History, Va. Constitution the focus in Tuesday Supreme Court hearing

By Travis Fain, Daily Press – 7/18/2016

RICHMOND – Tuesday’s special session of the Virginia Supreme Court will be historic, pitting state legislative leaders against the governor in a battle over the limits of executive power.

This will be the court’s first special session in 23 years. Justices decided to add the hearing date because of the time sensitive nature of this case, and they’ll be deciding whether more than 200,000 Virginians will be eligible to vote in the November presidential election.

The case boils down to a battle over the state constitution, and how much power it grants Virginia’s governor to restore civil rights. Republican majority leaders want to overturn Gov. Terry McAuliffe’s decision to use a mass executive order to return voting rights to felons who’ve completed their sentences, instead of using the case-by-case review past governors relied on.

The unusual request from General Assembly leadership – to have the judiciary rein in the executive branch – presents a number of procedural questions that may mean an uphill climb in this case for Speaker of the House William Howell and Senate Majority Leader Thomas K. “Tommy” Norment.

“I think it’s more likely than not that the court will decide the case on a procedural grounds rather than on the merits,” said Steven Emmert, an appeals attorney in Virginia Beach.

Emmert said he plans to get a hotel room in Richmond Monday night to make sure he’s on hand early at what will likely be a courtroom packed full of attorneys, reporters and onlookers. He said the court’s seven justices will have to decide a number of questions in Howell and Norment’s favor before turning their attention to the main question of this case: who’s got the proper reading of the Virginia Constitution.

“What John Q. Public would call a technicality, but we would call the rule of law,” Emmert said. “It’s going to be difficult to convince the court to undo something that the governor has already done. … I don’t know of any, any precedent, to order the governor to stop exceeding his authority.”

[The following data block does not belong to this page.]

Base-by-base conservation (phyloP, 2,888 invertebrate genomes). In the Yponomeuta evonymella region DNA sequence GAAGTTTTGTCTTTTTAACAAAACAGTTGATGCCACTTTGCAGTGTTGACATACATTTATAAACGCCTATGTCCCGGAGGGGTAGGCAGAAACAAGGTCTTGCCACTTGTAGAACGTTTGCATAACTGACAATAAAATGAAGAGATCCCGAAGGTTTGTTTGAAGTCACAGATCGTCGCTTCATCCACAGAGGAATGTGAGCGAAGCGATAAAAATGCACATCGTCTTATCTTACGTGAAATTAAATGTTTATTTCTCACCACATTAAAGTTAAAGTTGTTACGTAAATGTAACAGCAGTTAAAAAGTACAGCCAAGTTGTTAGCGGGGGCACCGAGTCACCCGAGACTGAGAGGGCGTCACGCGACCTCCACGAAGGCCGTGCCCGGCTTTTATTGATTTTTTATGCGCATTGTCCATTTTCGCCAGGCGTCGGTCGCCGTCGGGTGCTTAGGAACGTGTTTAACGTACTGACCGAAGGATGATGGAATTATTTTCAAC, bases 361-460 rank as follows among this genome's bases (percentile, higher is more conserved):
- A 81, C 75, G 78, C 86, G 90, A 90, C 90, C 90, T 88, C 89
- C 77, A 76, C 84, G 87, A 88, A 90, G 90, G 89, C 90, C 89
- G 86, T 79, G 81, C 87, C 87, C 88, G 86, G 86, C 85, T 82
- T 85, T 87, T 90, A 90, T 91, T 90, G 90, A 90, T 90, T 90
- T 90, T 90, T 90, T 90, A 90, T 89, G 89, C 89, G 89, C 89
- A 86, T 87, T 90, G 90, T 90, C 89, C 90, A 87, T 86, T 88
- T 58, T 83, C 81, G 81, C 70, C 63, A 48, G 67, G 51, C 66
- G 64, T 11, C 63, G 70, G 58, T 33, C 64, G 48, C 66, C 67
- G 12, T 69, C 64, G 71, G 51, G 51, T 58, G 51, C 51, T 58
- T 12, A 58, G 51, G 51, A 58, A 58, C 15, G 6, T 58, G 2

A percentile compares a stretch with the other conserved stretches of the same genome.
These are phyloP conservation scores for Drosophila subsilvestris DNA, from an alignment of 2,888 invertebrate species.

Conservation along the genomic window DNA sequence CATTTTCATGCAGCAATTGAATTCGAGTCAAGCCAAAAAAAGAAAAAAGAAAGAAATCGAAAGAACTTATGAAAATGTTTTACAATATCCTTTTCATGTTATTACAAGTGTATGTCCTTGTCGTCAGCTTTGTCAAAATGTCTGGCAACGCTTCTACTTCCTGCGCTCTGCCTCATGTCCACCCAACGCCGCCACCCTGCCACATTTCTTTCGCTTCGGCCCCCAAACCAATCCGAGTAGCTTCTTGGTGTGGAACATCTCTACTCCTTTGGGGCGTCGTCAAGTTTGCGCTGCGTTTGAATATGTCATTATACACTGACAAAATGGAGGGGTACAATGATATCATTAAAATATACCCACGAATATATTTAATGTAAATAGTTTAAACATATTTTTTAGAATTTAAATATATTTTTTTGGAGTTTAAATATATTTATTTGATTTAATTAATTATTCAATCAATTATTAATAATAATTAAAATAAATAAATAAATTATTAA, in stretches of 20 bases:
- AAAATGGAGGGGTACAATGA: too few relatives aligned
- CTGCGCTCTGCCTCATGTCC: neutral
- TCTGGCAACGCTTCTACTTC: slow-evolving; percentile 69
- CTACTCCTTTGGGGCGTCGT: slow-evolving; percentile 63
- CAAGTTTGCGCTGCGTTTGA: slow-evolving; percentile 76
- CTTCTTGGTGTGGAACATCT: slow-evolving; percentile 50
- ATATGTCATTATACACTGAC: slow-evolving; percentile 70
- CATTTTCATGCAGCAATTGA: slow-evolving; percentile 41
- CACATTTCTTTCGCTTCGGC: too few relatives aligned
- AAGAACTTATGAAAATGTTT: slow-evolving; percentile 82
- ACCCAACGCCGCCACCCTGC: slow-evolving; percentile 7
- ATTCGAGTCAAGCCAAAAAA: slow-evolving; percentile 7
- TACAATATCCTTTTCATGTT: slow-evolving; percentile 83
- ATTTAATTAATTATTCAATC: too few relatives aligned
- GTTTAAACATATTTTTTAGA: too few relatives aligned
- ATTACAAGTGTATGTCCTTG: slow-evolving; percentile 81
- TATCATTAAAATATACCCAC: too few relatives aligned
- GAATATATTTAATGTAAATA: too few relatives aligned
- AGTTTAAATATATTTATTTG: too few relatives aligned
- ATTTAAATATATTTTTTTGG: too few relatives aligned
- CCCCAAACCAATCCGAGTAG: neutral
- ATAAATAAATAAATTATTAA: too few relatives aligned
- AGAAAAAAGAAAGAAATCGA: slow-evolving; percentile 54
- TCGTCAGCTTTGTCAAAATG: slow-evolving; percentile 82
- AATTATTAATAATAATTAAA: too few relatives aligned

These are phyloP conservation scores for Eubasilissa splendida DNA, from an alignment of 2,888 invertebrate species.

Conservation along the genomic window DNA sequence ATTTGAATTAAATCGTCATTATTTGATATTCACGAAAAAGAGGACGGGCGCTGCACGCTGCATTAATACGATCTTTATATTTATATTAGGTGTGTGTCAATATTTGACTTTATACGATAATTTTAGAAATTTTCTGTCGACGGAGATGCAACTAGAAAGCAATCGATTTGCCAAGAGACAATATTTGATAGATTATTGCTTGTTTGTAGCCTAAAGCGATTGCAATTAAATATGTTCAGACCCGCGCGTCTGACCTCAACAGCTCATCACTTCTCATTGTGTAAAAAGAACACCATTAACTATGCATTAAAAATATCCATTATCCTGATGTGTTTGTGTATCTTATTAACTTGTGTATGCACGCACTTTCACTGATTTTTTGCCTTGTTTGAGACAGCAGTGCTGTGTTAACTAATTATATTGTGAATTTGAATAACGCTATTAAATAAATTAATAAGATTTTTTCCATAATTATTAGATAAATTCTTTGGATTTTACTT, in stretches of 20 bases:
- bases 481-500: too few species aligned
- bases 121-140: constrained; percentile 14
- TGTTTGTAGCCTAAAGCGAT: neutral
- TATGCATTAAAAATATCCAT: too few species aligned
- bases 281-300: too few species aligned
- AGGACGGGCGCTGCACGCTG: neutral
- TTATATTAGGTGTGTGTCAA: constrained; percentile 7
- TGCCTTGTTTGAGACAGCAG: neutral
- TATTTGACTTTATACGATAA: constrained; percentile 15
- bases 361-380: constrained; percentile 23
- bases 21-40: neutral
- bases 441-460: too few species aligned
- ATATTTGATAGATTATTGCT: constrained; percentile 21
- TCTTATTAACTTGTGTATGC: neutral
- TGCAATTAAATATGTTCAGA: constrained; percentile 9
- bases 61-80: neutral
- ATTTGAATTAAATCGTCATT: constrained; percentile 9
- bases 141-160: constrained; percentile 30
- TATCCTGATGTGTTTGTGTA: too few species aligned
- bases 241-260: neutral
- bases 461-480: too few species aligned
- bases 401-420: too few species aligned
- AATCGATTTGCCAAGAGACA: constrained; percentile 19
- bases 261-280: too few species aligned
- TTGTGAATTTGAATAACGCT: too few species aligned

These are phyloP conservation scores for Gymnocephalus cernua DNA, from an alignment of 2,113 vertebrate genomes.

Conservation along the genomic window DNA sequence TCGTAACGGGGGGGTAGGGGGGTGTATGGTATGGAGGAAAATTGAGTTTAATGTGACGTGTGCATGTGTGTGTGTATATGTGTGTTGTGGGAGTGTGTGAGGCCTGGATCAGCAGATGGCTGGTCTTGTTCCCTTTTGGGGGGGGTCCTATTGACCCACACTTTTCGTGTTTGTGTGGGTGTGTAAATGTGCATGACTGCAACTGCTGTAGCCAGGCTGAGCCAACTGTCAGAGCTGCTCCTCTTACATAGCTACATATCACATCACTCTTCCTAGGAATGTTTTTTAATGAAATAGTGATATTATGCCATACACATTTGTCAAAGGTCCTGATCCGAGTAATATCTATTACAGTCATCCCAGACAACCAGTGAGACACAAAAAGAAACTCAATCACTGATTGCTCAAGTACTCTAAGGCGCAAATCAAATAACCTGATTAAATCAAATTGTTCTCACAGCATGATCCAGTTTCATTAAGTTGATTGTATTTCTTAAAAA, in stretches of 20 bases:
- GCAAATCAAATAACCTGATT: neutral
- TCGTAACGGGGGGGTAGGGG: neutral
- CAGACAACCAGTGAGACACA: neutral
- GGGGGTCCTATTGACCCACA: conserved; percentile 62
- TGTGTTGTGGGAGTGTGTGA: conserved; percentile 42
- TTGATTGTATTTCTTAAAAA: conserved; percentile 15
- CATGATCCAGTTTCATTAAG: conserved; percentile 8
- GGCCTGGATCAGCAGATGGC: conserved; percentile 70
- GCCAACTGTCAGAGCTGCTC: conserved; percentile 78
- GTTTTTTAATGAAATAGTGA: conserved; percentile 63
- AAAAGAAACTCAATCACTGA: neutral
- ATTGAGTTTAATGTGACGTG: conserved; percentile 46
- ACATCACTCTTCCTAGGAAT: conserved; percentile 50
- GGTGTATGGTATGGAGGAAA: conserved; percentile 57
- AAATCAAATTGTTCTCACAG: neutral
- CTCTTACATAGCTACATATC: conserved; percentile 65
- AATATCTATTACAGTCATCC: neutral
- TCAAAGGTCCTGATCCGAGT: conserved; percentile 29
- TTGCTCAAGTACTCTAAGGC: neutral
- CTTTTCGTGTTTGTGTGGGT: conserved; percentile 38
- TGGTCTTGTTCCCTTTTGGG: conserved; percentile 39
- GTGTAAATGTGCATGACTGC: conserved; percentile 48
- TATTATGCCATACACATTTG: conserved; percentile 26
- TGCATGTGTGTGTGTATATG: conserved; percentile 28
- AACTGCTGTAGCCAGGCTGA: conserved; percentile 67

Republicans, though, see the fact that the Supreme Court took the case on an expedited schedule as a good sign. They believe the constitution limits McAuliffe’s power to restore rights, even though the document does not explicitly say so.

“It is unmistakably clear from the text, structure, and history of the constitution’s clemency provisions, as well as the unbroken practice of all 71 previous Virginia governors, that the governor may exercise his clemency powers, including his power to restore voting rights, only on an individualized, case-by-case basis,” GOP attorneys argued in their most recent brief before the court.

The use of singular nouns and pronouns in the constitution’s section on clemency powers suggests, as Attorney General Ken Cuccinelli concluded when this question came up in 2013, that “the restoration power is only exercisable on an individualized basis,” attorneys wrote.

Attorney General Mark Herring’s office, which is defending the governor in this suit, said that argument would “throw a wrecking ball at other constitutional protections,” since various sections of the law also use singular, and solely masculine, pronouns.

McAuliffe’s lawyers key in on constitutional language that gives the governor authority “to remove political disabilities consequent upon conviction for offenses committed prior or subsequent to the adoption of this Constitution,” calling this text “unqualified” and saying it “commits the restoration-of-rights power solely to the Governor’s discretion.”

In briefs, the two sides go back and forth debating finer points of law and Virginia history back to the 1700’s, discussing various clemencies granted by U.S. presidents and Virginia lawmakers responses to them as the state constitution was redrafted over the centuries.

McAuliffe’s side says the disenfranchisement of felons is a vestige of Jim Crow laws meant to limit black people’s participation in Democracy, and the NAACP filed an amicus brief in this case backing that argument. Howell and Norment insist race has nothing to do with the case, noting that the 1971 rewrite of the state constitution removed discriminatory features, including a poll tax, but left felon disenfranchisement in place.

Law professor A.E. Dick Howard was part of that rewrite, and he has also signed onto an amicus brief in this case, siding with the governor in arguing that the constitutional allows him to restore rights en masse.

McAuliffe’s order restored not just the right to vote, but the right to serve on a jury, and commonwealth’s attorneys have filed briefs on both sides of this case. Locally, Hampton Commonwealth’s Attorney Anton Bell sided with McAuliffe.

McAuliffe’s order is also a first step toward felons getting back the right to own a gun, but a judge must sign off before that right is restored.

Oral arguments in this case are slated for Tuesday morning, but it’s difficult to say how quickly the Supreme Court will rule.

Virginia judges, including those on the Supreme Court, are elected by the General Assembly, and the GOP majority removed Justice Jane Roush from the bench earlier this year. McAuliffe had appointed Roush while the legislature was out of session, and the General Assembly replaced her with Justice Stephen McCullough.

Kevin Martingayle, immediate past president of the Virginia State Bar, said he doesn’t think the legislature’s power over the court will be a factor in the case.

“I’ve never had the sense that our Supreme Court spends a lot of time looking over its shoulder,” he said.